Soofa and Sidewalk Labs: Designing for Digital Transparency in the Public Realm
When technology is added to the public realm, it is increasingly important for the public to be aware of what’s happening around them.
At Soofa, our vision has always been to be transparent and pedestrian-centric in the way we design and deploy technology in public spaces – and to have a voice in shaping the standards and best practices for how smart cities technologies are layered into cities and neighborhoods.
From collaborating with the City of New York to help write and put into practice the Internet of Things Guidelines to participating in civic initiatives like the City of Boston’s Beta Blocks to gather public input in smart cities decision making, we are always eager to participate in precedent setting activities that advance the responsible deployment of digital technologies that make life better for people.
This is why we jumped at the opportunity to collaborate with Sidewalk Labs on their newest initiative to design for digital transparency in the public realm.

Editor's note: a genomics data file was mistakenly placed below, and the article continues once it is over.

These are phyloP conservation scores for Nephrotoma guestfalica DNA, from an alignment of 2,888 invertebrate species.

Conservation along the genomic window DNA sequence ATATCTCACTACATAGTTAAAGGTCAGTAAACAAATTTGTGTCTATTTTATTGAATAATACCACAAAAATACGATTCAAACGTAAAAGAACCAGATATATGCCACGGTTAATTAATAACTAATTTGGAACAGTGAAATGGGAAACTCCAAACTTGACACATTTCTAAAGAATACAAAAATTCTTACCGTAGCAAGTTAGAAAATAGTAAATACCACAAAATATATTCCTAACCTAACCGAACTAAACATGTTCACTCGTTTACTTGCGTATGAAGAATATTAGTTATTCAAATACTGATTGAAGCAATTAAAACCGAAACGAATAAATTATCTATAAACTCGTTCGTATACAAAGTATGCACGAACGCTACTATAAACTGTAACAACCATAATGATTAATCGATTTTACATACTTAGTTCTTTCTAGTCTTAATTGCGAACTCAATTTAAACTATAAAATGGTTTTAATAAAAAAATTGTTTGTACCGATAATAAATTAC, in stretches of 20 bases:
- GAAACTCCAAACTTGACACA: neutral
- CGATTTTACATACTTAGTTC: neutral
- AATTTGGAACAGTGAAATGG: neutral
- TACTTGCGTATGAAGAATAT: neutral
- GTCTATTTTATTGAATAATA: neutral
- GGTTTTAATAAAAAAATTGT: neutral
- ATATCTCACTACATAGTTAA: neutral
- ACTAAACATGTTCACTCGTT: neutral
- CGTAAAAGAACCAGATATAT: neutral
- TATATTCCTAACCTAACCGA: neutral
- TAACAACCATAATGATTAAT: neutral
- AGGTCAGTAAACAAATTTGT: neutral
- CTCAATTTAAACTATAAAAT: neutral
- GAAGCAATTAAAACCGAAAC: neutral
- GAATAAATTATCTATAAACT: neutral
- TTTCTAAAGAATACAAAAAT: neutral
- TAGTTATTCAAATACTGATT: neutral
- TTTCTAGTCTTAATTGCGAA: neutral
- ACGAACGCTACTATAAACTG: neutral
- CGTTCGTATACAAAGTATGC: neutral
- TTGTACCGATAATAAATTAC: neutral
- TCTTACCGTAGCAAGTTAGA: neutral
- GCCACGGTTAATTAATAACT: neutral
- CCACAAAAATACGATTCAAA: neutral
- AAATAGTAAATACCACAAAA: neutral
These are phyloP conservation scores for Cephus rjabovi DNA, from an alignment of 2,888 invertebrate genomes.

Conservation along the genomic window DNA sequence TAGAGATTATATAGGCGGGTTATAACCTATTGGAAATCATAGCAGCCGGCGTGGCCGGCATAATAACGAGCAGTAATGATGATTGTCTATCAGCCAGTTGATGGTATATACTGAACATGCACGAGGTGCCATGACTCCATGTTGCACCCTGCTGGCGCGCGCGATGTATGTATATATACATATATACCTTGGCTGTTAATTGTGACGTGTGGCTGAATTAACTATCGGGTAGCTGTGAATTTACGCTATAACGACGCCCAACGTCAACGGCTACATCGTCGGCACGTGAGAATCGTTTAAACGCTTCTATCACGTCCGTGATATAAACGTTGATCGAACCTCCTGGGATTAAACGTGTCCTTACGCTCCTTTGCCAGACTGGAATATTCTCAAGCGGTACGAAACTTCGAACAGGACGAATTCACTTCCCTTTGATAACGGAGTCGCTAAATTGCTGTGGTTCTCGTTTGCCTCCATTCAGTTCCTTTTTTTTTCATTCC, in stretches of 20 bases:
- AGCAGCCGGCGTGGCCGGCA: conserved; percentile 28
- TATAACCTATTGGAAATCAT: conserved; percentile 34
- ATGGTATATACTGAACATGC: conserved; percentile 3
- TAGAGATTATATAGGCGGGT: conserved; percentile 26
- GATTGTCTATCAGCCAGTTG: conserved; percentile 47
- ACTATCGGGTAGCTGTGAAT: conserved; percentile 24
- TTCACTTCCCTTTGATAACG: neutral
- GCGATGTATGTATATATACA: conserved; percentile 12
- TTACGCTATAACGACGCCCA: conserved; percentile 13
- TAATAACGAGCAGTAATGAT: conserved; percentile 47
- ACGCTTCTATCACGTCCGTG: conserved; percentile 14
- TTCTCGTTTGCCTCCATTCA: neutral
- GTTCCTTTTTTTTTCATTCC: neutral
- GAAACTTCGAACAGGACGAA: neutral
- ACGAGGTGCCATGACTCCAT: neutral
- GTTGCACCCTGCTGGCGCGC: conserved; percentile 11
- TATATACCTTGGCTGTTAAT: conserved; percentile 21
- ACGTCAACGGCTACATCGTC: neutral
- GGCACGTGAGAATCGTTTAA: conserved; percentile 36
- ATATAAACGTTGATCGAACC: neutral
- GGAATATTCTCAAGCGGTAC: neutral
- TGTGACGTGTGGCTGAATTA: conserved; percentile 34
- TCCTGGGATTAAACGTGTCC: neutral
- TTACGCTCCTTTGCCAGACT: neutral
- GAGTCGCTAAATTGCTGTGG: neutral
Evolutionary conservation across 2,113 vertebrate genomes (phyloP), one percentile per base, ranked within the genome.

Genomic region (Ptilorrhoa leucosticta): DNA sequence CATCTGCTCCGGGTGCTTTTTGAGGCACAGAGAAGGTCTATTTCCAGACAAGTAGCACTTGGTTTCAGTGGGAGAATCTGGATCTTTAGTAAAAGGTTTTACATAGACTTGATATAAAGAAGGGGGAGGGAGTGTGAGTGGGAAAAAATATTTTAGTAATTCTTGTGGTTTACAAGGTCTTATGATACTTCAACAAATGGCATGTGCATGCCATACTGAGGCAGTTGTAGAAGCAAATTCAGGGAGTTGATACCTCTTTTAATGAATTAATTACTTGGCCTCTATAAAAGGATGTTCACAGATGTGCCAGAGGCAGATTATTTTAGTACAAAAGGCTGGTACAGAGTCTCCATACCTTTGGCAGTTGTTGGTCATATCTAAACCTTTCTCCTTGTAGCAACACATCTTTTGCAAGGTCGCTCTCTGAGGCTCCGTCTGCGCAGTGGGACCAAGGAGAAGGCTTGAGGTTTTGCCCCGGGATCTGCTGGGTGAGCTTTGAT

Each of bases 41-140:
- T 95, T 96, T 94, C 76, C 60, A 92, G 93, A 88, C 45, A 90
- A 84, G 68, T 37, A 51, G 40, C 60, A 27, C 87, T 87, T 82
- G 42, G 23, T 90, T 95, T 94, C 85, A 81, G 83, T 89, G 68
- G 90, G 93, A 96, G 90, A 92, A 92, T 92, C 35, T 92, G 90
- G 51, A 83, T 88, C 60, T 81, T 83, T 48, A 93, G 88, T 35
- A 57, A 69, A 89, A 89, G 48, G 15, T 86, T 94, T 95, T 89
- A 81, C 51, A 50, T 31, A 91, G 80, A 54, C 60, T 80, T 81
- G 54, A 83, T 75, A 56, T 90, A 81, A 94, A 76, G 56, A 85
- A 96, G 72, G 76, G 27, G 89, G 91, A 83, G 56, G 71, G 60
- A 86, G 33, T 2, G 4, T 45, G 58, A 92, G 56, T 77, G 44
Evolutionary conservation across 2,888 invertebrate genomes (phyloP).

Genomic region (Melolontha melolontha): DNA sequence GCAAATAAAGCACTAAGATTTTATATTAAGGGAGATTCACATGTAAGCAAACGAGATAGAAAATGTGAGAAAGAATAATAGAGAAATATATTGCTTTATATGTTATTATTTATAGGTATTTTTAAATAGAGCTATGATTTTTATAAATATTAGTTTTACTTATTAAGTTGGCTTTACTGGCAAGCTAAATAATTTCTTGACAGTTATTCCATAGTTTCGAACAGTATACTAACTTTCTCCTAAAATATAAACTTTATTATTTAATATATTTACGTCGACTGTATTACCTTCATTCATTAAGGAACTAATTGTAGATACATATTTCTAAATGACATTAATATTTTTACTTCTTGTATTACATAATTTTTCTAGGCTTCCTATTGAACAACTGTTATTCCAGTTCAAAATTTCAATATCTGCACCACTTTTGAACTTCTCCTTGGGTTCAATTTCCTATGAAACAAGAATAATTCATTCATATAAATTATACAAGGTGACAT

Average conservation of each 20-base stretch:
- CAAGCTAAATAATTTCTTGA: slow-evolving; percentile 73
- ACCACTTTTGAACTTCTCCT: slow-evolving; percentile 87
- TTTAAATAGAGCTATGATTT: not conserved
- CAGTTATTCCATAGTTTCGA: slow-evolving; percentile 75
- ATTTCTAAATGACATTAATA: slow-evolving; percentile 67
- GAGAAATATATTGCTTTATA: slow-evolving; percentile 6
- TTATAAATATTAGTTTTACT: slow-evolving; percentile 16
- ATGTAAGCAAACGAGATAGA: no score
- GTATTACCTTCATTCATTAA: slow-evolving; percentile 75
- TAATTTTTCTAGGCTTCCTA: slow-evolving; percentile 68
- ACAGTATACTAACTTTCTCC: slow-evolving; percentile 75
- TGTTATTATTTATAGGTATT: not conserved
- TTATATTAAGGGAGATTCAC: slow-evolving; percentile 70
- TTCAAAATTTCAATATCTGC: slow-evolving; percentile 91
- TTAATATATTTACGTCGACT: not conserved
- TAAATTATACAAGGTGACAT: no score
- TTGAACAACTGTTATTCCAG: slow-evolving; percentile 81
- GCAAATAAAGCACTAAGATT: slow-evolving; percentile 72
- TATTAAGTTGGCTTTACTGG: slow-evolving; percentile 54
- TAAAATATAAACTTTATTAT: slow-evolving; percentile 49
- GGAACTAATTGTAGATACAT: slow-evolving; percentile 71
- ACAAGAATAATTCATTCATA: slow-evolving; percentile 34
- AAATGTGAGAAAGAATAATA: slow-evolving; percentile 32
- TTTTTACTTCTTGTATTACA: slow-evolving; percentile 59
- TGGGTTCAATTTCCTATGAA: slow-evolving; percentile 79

The end result of this exciting collaboration, which includes participants from all around the world, is to create an open source iconography that will enable the public to see and understand the digital technologies that exist in the public realm.
As Sidewalk Labs describes, “nutrition labels demystify the content of the foods we consume. Creative Commons logos quickly convey the key elements of their copyright licenses. Universal symbol signs help us effectively navigate through transportation hubs anywhere in the world. Yet there’s no clear design language for the digital technologies that increasingly surround us. We believe people should be able to quickly understand how these technologies work and the purposes they serve.”
Ed Krafcik, our VP of City Growth, joined the Sidewalk team in Toronto for the first of several collaborative, co-design workshops (Toronto, London, New York, San Francisco) to define the key themes related to digital technologies that are important to communicate in the public realm. The day long workshop yielded insightful conversations, meaningful debates, and ultimately, a number of early prototypes of icons that will evolve into the final working set of icons that will advance digital transparency and enable agency in public spaces to be released openly in early April.